Academic journal article Canadian Journal of Experimental Psychology

Target Speed Alone Influences the Latency and Temporal Accuracy of Interceptive Action

Academic journal article Canadian Journal of Experimental Psychology

Target Speed Alone Influences the Latency and Temporal Accuracy of Interceptive Action

Article excerpt

Abstract When intercepting a mobile object or an apparent movement, participants show a temporal bias. They are in advance when dealing with a slow-moving stimulus and late with a fast-moving one. We studied participants intercepting an apparent movement by sliding a disk on a table. Using a fast and a slow stimulus speed, we varied three factors: duration of presentation of the stimulus, distance covered by the stimulus, and speed context (constant or varied) of stimulus presentation. In addition to the temporal bias, spatial accuracy and kinematic measures were collected. The temporal bias created by speed was evident across all three factors. Speed, in addition to strongly determining the temporal bias, significantly affected the throwing strategy adopted by the participants, as revealed by latency, movement time, and disk trajectory duration.

An interception or coincidence-anticipation task generally consists of coordinating two distinct events: individual action and environmental fluctuations (Benguigui, 1994). Tresilian (1994) has recently defined coincidence-anticipation as the aptitude to reach, at a given time, the interceptive point of a mobile object in space, an aptitude that Bartlett (1958) has described as "by far the most important characteristic of bodily skill."

It is commonly found that, when intercepting a mobile object or an apparent movement with a complex motion, participants show a temporal bias, i.e., they are in advance when dealing with a slow-moving stimulus and are late with a fast-moving object (e.g., Gagnon, Bard, Fleury, & Michaud, 1991). However, the covariation of stimulus characteristics (duration and length of the stimulus exposure) have yielded divergent findings in the interceptive behaviour literature and raised important issues on stimulus integration and/or information processing.

Attempts to answer the question of how much time is necessary to extract information from a moving stimulus have been made via two approaches: occlusion of part of the trajectory of the moving object and manipulation of stimulus duration or distance covered by the stimulus, and speed. On the one hand, the overall message from experiments using the occlusion paradigm is that even a very brief period of visual tracking of the ball trajectory is sufficient to yield adequate catching performance (Rosengren, Pick, & von Hofsten, 1988; Smyth & Marriott,1982; Whiting, 1968, 1986; Whiting, Alderson & Sanderson, 1973; Whiting, Gill & Stephenson, 1970; Whiting & Sharp, 1974). Lamb and Burwitz (1988), also using the occlusion paradigm, observed better ball catching performances as stimulus exposure duration increased from 100 to 200 ms. Adding time to this "optimal duration" did not improve participants' accuracy.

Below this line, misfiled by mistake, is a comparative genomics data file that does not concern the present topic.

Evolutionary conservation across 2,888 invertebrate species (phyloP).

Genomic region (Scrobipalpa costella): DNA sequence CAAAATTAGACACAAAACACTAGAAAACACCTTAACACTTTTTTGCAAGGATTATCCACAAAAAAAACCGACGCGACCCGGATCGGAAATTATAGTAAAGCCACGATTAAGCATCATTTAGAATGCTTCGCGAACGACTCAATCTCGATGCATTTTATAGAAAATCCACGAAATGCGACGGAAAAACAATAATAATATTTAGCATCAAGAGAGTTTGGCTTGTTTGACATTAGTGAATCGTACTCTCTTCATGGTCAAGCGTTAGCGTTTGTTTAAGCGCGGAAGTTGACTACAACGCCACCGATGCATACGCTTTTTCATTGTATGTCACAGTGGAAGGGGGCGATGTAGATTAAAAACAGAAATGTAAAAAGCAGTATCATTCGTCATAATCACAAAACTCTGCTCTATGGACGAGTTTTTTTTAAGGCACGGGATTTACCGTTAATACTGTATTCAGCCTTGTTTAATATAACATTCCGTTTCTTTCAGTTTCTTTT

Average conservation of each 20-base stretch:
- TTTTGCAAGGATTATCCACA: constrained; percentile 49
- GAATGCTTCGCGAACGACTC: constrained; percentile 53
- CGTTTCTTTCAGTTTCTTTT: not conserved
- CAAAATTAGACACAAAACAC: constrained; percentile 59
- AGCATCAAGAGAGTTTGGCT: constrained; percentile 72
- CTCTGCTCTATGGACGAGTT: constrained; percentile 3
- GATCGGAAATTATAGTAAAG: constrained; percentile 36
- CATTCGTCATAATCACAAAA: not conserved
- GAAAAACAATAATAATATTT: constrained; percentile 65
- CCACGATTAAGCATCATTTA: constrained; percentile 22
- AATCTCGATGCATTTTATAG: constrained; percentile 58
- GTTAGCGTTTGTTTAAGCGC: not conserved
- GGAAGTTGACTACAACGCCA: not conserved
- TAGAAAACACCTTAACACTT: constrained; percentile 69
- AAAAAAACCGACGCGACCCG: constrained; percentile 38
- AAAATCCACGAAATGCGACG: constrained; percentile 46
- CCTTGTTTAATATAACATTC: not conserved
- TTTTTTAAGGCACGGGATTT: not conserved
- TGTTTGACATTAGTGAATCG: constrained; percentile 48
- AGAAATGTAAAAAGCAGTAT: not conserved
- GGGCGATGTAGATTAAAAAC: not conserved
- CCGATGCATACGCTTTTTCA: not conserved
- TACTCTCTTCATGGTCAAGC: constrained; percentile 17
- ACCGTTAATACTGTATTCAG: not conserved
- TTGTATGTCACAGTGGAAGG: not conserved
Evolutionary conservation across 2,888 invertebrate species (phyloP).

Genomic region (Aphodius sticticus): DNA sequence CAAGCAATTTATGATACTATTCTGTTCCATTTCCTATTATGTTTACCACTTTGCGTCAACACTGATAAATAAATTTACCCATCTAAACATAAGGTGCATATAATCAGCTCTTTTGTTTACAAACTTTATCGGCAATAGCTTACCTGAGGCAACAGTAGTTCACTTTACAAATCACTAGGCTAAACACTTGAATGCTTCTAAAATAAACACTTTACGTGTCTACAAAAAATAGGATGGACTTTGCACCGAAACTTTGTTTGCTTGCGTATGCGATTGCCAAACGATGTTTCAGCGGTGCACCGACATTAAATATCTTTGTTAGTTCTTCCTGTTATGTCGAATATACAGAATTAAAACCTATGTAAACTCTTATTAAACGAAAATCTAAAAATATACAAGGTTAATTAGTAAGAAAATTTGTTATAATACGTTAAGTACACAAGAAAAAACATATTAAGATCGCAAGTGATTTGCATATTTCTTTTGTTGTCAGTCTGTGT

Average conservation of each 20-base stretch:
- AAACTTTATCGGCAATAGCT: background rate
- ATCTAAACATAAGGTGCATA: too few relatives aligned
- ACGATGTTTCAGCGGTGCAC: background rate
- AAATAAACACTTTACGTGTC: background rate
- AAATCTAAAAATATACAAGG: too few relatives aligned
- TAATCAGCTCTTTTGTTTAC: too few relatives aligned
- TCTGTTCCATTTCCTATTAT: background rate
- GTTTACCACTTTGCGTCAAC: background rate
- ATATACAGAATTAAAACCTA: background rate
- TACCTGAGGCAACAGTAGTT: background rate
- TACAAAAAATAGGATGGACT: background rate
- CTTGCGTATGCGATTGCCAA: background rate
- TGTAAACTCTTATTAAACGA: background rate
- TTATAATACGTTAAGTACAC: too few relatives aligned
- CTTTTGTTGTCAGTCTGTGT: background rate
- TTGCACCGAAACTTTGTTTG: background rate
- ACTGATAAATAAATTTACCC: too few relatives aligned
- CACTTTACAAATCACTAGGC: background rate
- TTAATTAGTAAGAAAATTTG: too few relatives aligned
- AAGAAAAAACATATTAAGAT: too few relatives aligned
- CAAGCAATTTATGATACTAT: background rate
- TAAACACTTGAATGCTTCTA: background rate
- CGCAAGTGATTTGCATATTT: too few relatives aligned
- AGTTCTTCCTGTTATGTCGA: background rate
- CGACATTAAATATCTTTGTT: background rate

On the other hand, Shea, Krampitz, Tolson, Ashby, Howard and Husak (1981) and Shea and Northam (1982) demonstrated that the mere reduction of stimulus exposure time (from 671 to 335 ms) yielded an increased accuracy in a press button response, whatever the stimulus speed. Ball and Glencross (1985), in contrast, observed a decreased accuracy in children (5, 7, and 9 year-old), whenever exposure time increased, especially with slow-moving stimulus. Payne's (1986) participants were assigned to one of three experimental conditions (short, medium, and long runway) and were positioned to view a light stimulus runway, which approached them directly from the front. Performance at a simple press button response was measured. No main effect of runway length was observed on the temporal bias, although it had significant effects on absolute and variable errors. Similarly, in a simple discrimination task, Shea and Northam (1982) had participants verbally evaluate variable velocities (away, towards, or across) ranging 44.7 cm/s above and below one of three criteria (134.11, 268.22, and 402.23 cm/s) in 8.94 cm/s increments, using the method of constant stimuli. The participants' orientation to the stimulus and the varying distance (length of runway) played little or no role in the perceptual discrimination process. …

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